Title: Hope Against Hope
Author: Sarah Carr
Synopsis from the back of the book
Geraldlynn is a lively, astute 14-year-old. Her family, displaced by Hurricane Katrina, returns home to find a radically altered public education system. Geraldlynn's parents hope their daughter's new school will prepare her for college--but the teenager has ideals and ambitions of her own.
Aidan is a fresh-faced Harvard grad drawn to New Orleans by the possibility of bringing change to a flood-ravaged city. He teaches at an ambitious charter school with a group of newcomers determined to show the world they can use science, data, and hard work to build a model school.
Mary Laurie is a veteran educator who becomes principal of one of the first public high schools to reopen after Katrina. Laurie and her staff find they must fight each day not only to educate the city's teenagers, but to keep the Walker community safe and whole.
In this powerful narrative non-fiction debut, the lives of these three characters provide readers with a vivid and sobering portrait of education in twenty-first-century America. Hope Against Hope works in the same tradition as Random Family and There Are No Children Here to capture the challenges of growing up and learning in a troubled world.
As a teacher, I always enjoy reading books about my field. I also have always been interested in books about Hurricane Katrina. This book combined two of my interests into one volume. These facts are what first drew me to add this book to my TBR list. The book followed a teacher, principal, and a family at three different school, post-Katrina, in New Orleans. Each chapter followed the three different subjects over the course of the school year. It was interesting to see the three points of views as it approached the different aspects of how a school is run. I enjoyed each person's contributions to the book, that I am not sure I cold choose a favorite. I grew up in the suburbs of Pennsylvania and attended a private school from K-12, where college wasn't even a question. The schools and areas that the book took place were completely opposite from my upbringing. Each of the three schools were charter schools located in rougher parts of New Orleans. The main focus of all three of the schools was getting as many students as possible to attend college and put a big focus on tests that prepare students for the tests that help them get into college. It was very mind-opening to see the differences my upbringing and the many trials the students at these school face everyday. It is always a bonus when a book can open your eyes to the differences of people in the same country.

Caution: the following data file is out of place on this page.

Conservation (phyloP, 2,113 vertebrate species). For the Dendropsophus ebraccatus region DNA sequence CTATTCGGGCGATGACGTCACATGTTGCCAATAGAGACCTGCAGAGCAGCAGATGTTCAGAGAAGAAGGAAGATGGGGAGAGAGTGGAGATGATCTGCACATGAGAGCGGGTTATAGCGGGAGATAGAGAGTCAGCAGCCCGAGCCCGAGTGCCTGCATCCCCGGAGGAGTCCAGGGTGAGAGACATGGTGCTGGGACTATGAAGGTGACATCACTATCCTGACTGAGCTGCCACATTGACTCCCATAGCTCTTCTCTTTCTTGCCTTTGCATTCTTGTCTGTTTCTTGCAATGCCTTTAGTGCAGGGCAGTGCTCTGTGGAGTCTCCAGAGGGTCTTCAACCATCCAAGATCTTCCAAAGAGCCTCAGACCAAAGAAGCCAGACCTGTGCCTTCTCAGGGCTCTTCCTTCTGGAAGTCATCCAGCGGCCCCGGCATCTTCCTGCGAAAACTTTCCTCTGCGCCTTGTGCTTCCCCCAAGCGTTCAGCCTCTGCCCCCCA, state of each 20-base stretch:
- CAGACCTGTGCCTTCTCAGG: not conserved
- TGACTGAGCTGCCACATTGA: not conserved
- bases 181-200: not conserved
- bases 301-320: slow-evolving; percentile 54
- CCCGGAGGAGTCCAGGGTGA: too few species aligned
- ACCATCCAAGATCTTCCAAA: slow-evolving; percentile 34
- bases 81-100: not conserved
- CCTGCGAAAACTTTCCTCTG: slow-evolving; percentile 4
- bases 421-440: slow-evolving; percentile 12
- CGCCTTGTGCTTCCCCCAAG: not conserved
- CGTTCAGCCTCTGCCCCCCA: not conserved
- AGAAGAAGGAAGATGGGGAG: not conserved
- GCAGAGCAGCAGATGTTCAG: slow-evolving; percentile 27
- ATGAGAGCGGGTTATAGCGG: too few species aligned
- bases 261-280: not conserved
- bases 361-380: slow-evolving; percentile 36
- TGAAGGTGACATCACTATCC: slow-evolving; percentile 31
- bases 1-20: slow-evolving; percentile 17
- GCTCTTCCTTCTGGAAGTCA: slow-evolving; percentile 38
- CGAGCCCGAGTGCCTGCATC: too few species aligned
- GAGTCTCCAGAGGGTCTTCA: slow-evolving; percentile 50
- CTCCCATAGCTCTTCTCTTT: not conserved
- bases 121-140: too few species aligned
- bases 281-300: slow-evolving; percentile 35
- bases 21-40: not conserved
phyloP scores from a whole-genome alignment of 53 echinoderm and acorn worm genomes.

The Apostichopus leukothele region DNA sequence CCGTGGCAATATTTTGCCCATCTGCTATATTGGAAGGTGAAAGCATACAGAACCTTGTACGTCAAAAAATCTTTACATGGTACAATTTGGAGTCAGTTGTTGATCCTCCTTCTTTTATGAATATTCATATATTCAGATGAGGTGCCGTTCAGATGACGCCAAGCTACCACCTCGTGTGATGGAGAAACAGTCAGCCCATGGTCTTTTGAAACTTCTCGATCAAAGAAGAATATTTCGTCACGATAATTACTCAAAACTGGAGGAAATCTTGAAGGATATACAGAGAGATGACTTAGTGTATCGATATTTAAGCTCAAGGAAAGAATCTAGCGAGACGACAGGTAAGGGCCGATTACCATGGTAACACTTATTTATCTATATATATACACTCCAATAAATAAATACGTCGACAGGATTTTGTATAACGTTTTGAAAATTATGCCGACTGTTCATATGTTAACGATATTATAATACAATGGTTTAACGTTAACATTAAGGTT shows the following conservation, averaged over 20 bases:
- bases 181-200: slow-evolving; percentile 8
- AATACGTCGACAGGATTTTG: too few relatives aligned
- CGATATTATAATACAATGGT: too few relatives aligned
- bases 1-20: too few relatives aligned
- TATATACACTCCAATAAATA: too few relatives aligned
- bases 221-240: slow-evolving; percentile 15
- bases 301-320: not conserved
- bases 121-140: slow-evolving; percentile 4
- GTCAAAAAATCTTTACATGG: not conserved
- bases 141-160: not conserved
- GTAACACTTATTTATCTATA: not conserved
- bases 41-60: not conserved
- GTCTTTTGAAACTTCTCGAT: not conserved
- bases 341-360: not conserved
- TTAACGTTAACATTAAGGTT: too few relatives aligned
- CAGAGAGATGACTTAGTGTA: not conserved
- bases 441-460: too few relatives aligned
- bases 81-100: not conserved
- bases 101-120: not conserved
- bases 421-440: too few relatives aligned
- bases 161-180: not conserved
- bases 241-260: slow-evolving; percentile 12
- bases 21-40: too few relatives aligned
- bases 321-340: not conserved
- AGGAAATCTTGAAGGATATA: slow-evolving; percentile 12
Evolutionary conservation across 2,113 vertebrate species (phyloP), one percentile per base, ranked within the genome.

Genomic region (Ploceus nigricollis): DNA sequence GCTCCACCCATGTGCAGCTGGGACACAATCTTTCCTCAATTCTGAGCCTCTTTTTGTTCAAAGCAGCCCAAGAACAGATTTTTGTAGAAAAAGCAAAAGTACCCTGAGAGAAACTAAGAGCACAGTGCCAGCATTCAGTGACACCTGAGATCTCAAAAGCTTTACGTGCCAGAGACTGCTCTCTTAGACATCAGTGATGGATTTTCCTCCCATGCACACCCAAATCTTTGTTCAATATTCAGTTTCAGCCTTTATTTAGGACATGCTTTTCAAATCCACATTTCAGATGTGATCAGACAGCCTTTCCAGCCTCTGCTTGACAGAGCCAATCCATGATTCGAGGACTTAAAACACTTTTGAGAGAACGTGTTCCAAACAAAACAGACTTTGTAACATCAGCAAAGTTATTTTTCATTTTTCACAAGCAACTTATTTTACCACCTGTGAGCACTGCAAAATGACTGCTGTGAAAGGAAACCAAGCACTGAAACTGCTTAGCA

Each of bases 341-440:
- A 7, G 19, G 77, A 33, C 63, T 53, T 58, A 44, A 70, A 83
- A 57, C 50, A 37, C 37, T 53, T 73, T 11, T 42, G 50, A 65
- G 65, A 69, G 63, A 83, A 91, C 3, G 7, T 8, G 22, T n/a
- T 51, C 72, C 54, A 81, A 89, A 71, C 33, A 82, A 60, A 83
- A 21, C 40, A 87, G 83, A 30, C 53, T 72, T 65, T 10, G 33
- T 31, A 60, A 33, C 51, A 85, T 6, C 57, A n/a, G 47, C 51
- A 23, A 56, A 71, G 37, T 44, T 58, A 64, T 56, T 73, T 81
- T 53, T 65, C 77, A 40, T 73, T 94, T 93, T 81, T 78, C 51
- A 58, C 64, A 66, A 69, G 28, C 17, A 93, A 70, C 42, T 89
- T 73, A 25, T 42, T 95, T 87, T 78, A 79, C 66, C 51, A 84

I really did enjoy reading the book, but it didn't always hold my attention. About half of each chapter was spent focusing on the history of the New Orleans public school system and the history of charter schools in general. Those parts of the book I pretty much skipped over. I more enjoyed the parts that focused on the three different people in the book, and was why I originally chose to read it. I recommend this book for all educators out there and for anyone looking to broaden their horizons on the education system in America.